What Is an Overseas Housing Allowance (OHA)?
Definition & Examples of an OHA
The Overseas Housing Allowance is a reimbursement program for U.S. military officers stationed overseas. Officers who do not have on-base housing available can apply to have a portion of their housing costs defrayed.
Active duty members who are stationed overseas outside the U.S. and are authorized to live off base earn this special housing allowance since they do not receive a Basic Allowance for Housing (BAH) while stationed overseas. Learn more about how this reimbursement program works and how it differs from the BAH.
What Is the Overseas Housing Allowance?
When military officers and their families are stationed overseas, they may not have the option to stay on base or in other government housing. If that is the case, they can apply for reimbursement through the Overseas Housing Program. The program's Overseas Housing Allowance is designed to cover a portion of the officer's housing expenses.
- Acronym: OHA
How the OHA Works
Officers who wish to seek reimbursement must fill out DD Form 2367 to apply for funds. The amount for which you're eligible will vary depending on your family size and location. You can estimate your reimbursement online through the Defense Travel Management Office.
There are currently more than 55,000 military members and their families overseas receiving an OHA each year, with a total cost of about $2 billion annually.
Military OHA vs. BAH
Basic Allowance for Housing is a set monthly amount paid to military members who live off base within the United States, and it is prescribed by geographic duty location, pay grade, and the number of dependents. For example, if the set rate for a member is $750 per month, that's what the officer receives no matter how much the member actually pays for rent and utility costs. Sometimes this allowance covers the rent or mortgage payment fully and sometimes it doesn't.
If you're stationed within the U.S., the Department of Defense offers BAH calculator that can help you find basic allowances for housing. Your monthly paycheck may differ significantly depending on location. For instance, living in San Diego, California, or Little Creek, Virginia, can differ by more than $1,000 a month. The good news is that this is not taxable income for the military member. On a military Leave and Earning Statement (LES), there are a series of pays (basic pay, hazardous duty pay, dive pay, jump pay, etc) that are taxable. There are also allowances, such as BAH and OHA, which represent nontaxable income.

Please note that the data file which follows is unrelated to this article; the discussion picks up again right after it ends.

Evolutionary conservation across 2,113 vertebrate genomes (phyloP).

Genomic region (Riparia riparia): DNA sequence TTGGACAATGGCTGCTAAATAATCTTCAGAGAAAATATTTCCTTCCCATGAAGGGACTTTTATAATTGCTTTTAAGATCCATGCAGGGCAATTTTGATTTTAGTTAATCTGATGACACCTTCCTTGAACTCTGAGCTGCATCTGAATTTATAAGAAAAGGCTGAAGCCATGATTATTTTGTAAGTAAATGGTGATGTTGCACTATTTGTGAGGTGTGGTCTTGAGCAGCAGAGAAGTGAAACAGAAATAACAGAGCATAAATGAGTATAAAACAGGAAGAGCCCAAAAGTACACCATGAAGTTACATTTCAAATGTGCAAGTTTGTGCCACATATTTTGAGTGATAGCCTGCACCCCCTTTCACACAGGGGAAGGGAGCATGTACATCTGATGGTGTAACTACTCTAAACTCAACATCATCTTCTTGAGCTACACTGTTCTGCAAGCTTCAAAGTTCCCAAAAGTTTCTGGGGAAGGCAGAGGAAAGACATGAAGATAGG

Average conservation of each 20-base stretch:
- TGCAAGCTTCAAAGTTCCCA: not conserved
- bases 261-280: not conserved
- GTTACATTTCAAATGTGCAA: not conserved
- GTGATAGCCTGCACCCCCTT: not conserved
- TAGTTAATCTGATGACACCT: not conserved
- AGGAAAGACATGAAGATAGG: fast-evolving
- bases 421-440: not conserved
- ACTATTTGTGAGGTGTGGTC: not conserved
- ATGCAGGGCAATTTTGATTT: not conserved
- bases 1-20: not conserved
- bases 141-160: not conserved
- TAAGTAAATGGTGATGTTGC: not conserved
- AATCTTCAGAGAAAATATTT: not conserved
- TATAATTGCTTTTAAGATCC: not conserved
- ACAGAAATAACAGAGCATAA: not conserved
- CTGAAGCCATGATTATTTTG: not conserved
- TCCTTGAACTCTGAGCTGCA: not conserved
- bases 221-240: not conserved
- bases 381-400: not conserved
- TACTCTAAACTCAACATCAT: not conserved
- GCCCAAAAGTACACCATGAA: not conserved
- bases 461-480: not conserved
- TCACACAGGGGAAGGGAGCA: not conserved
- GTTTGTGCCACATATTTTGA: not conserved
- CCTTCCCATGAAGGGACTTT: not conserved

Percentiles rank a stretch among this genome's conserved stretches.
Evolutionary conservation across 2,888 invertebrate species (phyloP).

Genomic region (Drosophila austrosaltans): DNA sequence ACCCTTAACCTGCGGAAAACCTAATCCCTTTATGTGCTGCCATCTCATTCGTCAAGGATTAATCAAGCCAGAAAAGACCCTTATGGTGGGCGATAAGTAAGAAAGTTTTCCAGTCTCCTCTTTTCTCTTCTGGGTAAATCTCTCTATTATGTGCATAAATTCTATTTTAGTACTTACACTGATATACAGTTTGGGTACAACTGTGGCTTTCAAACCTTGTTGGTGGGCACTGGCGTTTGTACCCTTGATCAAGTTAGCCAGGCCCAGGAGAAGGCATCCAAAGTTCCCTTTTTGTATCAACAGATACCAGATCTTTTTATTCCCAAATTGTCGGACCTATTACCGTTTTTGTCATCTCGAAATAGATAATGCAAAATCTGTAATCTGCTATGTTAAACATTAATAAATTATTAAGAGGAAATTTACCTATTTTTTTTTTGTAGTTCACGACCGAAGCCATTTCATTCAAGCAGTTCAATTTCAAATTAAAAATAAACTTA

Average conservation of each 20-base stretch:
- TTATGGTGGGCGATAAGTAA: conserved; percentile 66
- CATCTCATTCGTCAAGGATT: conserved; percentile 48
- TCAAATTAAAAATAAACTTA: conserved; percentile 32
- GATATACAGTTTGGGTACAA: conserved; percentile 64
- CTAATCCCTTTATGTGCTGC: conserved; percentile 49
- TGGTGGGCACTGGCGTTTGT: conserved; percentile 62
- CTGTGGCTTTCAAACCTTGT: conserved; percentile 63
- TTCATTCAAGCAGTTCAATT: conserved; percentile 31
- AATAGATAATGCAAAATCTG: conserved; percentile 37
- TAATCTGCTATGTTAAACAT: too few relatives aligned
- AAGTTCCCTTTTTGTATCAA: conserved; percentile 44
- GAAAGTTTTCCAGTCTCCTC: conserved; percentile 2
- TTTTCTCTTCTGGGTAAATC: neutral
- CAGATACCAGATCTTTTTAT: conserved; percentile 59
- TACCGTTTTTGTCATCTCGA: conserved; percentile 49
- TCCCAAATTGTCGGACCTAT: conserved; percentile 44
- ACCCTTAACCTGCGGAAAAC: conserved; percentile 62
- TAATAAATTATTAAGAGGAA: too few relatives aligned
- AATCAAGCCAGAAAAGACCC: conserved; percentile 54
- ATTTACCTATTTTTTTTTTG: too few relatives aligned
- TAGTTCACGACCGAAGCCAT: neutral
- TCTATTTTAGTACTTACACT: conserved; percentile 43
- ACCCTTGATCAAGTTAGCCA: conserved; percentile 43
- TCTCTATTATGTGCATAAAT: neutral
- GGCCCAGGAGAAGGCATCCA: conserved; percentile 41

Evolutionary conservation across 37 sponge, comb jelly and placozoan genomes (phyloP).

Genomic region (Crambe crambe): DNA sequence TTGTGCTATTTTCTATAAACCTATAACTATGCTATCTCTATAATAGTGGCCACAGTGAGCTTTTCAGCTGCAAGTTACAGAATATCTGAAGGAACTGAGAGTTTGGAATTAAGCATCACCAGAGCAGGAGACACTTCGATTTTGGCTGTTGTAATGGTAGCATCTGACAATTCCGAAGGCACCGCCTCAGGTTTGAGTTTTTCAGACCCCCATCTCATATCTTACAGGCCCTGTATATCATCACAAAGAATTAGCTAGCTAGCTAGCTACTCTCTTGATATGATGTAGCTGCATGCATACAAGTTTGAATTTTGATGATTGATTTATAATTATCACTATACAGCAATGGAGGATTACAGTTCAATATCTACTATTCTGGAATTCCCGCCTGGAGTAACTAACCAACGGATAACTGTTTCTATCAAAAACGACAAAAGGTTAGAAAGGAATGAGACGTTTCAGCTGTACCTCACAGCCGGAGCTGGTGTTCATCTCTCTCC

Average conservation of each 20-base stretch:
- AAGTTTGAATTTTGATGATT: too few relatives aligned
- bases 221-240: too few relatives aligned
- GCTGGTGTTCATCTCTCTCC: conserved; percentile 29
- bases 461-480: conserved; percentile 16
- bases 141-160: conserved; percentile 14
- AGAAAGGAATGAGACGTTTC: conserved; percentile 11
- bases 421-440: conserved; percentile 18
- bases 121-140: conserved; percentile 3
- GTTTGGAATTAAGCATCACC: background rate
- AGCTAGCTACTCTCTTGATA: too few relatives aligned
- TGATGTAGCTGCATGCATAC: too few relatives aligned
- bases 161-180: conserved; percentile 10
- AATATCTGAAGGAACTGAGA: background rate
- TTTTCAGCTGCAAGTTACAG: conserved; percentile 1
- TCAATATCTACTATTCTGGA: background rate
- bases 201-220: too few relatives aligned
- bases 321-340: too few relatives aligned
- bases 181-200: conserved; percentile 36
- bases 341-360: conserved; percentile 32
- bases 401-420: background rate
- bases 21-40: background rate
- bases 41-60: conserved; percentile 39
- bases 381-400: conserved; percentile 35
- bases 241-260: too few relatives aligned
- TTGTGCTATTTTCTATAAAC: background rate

OHA, on the other hand, is based in part on the actual cost of rent. For each location, members are assigned a maximum rental cap, which is based on average rental costs for the area, depending on the member's pay grade (the higher the rank, the more expensive housing one is authorized to live in), and whether or not the member is residing with dependents.
In addition to the monthly rental reimbursement up to the amount of the cap, one's OHA payment also includes an allowance for utilities. This amount is based on random surveys of military members in the area and is the same for everyone in the area, regardless of pay grade.
How OHA Is Calculated
The amount a military member receives for housing, utilities, and move-in expenses fluctuates each month due to exchange rates and is reevaluated every six months.
An enlisted member in the pay grade of E-6 with dependents, living off base in Ansbach, Germany, in July 2020 would have a maximum rental cap of 950 euros ($1,112.67 USD) per month. The assigned utilities rate for Germany is 641 euros ($750.76 USD) per month. If the member's rent is 950 euros or greater per month, the member would receive the maximum OHA of 1,591 euros ($1,863.43 USD) per month for rental expenses. However, if this member lives in a residence where the rent is 730 euros per month, the member would only receive 1,371 euros ($1,605.76 USD) per month in OHA.
OHA also includes a one-time move-in housing allowance (MIHA) to cover the costs of a move. For Germany in July 2020, the rate was 576 euros ($674.63 USD). So, in the above example, the member would receive an additional $674.63 in their first month's OHA payment. The MIHA payment addresses three specific needs: one-time rent-related expenses (deposits), security protection of the home, and the initial cost of making a home habitable and secure (various deposits).
- The Overseas Housing Allowance (OHA) is a reimbursement program designed to cover a portion of the housing expenses for U.S. officers stationed overseas.
- Any overseas officer that is unable to live on base or in other government housing can apply for the program.
- OHA amounts vary based on exchange rates, location, rank, and family size.